How to stitch the outline of a biscornu

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If you’re stitching something that has to be assembled biscornu style, and you hate having to count those endless stitches to make sure your square IS STILL a square by the time it’s done, then here’s a really cool trick for you!

That dreaded backstitch outline. Often stitched white on white (some designers just don’t have any consideration for their stitchers, do they 😉 !! Ooops, so sorry… really 😉 !) How are you supposed to see those stitches, never mind count them!? And if you make a mistake at the start, you’ve had it, and you’ve got to do it all over again… Grrrr…  Been there too, don’t worry. I model stitch my own designs 😉 !! You wouldn’t believe how many times I’ve had to start over again. Usually that involves a fair amount of swearing…

So I tried concentrating better… no chance. I did NOT try drawing the grid on the fabric with those funky pens that vanish (my faint heart wouldn’t take it, should those lines fail to fade or should they somehow come back to haunt me…!!). I tried stitching a single strand of contrasting thread every 10 stitches… and decided it was way too much hassle to have to stitch 2 outlines, one of which was going to have to be taken out at the end anyway… what a waste of time! And that’s when it hit me:

WHY ditch the second outline!?

Those graduations are really useful even when you’ve finished stitching and you’re assembling the biscornu (or humbug, or whatever else). Fair enough, we can’t keep a contrasting thread in there, because it’ll show, so you see what I’m getting at? That’s right, a 2-in-1 solution 🙂 You stitch the graduation AND the backstitch outline TOGETHER, on the outside, so it doesn’t show when assembled, and you don’t have to unpick it!!! Winner 🙂 !!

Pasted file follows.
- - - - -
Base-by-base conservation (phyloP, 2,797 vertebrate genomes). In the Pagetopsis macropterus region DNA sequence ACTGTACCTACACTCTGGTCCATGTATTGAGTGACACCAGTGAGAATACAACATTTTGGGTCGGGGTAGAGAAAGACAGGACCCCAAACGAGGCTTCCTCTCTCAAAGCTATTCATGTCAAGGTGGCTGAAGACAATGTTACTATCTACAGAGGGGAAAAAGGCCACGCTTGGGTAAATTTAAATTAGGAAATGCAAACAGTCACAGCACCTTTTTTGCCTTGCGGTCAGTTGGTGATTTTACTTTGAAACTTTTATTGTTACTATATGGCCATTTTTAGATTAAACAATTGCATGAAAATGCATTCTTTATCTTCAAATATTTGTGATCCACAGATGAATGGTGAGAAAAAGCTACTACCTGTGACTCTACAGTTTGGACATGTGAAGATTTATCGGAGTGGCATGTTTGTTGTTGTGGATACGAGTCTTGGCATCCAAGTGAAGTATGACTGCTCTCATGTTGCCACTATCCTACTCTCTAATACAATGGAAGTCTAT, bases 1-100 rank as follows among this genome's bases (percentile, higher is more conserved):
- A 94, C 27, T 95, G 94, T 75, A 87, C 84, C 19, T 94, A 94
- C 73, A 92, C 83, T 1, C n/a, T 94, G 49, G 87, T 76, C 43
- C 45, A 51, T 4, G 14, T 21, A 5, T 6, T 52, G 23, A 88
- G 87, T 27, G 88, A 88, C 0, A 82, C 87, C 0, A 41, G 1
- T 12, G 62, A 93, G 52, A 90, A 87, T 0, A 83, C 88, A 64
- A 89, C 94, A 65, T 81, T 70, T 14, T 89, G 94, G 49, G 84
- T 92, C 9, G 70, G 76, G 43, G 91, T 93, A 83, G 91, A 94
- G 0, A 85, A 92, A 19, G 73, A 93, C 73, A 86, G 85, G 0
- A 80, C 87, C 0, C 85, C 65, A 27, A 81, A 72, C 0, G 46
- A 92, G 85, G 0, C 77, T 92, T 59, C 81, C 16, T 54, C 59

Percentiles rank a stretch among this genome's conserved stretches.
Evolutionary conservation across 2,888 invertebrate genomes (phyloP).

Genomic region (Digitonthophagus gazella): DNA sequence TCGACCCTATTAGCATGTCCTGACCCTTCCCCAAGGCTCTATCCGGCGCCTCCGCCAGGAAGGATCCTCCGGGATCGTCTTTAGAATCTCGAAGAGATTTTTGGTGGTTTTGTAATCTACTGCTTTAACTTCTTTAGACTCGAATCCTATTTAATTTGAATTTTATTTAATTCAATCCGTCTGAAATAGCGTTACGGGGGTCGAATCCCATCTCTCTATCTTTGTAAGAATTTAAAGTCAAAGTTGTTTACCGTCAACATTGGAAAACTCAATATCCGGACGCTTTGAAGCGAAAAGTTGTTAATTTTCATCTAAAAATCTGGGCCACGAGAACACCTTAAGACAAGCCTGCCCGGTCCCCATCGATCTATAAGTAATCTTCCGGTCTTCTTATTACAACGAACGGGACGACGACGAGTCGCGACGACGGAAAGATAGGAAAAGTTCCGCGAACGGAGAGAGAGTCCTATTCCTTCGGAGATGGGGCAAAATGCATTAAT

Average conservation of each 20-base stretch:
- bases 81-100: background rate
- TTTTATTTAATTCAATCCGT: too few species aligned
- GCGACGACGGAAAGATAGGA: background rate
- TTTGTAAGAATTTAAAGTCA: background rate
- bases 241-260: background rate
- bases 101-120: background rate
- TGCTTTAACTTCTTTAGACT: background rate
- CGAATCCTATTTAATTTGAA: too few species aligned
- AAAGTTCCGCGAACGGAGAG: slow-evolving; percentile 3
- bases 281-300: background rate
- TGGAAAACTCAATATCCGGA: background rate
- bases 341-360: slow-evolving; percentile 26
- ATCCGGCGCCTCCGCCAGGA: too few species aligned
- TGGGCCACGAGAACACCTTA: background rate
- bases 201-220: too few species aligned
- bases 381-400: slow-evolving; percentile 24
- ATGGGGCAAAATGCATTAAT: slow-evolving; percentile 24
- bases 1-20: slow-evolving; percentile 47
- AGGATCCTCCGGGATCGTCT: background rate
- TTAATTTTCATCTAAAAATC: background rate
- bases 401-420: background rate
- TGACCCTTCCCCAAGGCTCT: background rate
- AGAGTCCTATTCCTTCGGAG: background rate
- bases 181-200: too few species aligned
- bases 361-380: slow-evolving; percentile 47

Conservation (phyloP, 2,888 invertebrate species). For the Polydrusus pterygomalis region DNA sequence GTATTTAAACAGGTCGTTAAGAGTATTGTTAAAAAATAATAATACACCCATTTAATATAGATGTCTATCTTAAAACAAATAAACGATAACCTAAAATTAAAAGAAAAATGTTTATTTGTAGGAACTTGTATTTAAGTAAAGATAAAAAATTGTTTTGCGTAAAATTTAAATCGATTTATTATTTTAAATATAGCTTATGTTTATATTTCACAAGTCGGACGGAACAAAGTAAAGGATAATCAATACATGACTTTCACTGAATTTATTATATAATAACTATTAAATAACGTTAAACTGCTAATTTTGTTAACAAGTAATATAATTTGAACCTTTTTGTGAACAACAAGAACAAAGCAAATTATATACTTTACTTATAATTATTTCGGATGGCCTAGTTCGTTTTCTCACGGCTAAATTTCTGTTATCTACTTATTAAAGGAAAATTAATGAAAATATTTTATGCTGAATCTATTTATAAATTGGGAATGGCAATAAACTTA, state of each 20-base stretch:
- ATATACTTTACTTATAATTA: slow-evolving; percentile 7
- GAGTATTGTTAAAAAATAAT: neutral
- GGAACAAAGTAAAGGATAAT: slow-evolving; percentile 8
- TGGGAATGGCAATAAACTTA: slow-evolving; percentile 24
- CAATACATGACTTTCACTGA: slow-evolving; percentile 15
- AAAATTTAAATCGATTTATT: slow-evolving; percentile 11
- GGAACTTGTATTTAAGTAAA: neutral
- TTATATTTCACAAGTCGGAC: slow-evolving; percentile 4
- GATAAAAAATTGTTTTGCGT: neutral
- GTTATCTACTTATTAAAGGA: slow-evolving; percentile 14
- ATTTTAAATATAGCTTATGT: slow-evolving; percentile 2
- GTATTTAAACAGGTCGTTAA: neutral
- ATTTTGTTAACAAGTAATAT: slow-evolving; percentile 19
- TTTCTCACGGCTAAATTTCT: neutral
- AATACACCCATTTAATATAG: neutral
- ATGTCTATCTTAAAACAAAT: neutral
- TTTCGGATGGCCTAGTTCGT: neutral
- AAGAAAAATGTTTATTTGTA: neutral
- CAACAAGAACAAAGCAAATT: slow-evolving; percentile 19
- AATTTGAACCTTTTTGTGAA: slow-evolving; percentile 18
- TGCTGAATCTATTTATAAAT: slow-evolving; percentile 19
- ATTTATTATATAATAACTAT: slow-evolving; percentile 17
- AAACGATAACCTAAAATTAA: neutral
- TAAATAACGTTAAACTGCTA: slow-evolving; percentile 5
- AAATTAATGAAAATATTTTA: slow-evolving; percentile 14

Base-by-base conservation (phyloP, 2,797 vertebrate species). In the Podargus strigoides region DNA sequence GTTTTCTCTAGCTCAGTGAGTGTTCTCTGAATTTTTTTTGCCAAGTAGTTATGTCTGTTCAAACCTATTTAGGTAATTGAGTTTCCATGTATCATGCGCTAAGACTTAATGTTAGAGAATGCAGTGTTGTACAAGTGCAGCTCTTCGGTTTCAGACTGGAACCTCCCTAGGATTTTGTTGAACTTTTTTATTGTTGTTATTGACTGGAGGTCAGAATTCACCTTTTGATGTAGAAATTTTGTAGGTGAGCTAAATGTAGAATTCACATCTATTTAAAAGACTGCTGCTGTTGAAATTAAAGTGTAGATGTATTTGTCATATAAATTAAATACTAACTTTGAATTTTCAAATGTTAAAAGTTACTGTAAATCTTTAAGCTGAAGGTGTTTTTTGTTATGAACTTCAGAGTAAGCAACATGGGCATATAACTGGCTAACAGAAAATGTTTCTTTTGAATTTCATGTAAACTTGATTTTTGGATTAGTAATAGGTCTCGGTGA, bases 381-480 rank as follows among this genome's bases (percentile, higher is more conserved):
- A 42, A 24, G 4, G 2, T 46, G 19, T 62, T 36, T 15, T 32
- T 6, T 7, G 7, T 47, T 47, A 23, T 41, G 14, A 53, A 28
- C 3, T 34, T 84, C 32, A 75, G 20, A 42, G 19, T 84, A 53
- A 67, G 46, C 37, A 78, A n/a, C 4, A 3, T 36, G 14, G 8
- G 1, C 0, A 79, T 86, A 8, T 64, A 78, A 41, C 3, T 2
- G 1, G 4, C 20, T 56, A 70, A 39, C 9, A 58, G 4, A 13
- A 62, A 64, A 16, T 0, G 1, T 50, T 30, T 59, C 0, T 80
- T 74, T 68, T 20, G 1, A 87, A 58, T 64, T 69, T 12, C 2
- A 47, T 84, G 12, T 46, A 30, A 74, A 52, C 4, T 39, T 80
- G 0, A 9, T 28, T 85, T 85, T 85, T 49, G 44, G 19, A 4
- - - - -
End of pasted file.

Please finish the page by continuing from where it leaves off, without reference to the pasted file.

Here is goes:

1. Use the loop method (explained HERE) to start your backstitch line, and begin with a vertical stitch (over 4 strands of fabric). Then stitch 5 normal backstitch stitches:

Outline tutorial

2. Stitch 1 vertical stitch (over 2 strands of fabric). That’s your 5s marker:

Outline tutorial

3. 5 stitches later, stitch another vertical stitch (over 4 strands of fabric), that’s your 10s marker. Etc… You’re basically stitching a ruler 🙂

Outline tutorial

4. And you keep going until you’ve finished the outline!! To stop the backstitch outline, you can use the method explained HERE.

Outline tutorial

Those graduations will be there the whole time to help you assemble the biscornu (quite useful when you have to find the EXACT middle of one of the sides 😉 !!!), and they’ll be hidden inside the hems, once assembled.

A few design ideas you may like, for which this outline method works really well:

What do you think?

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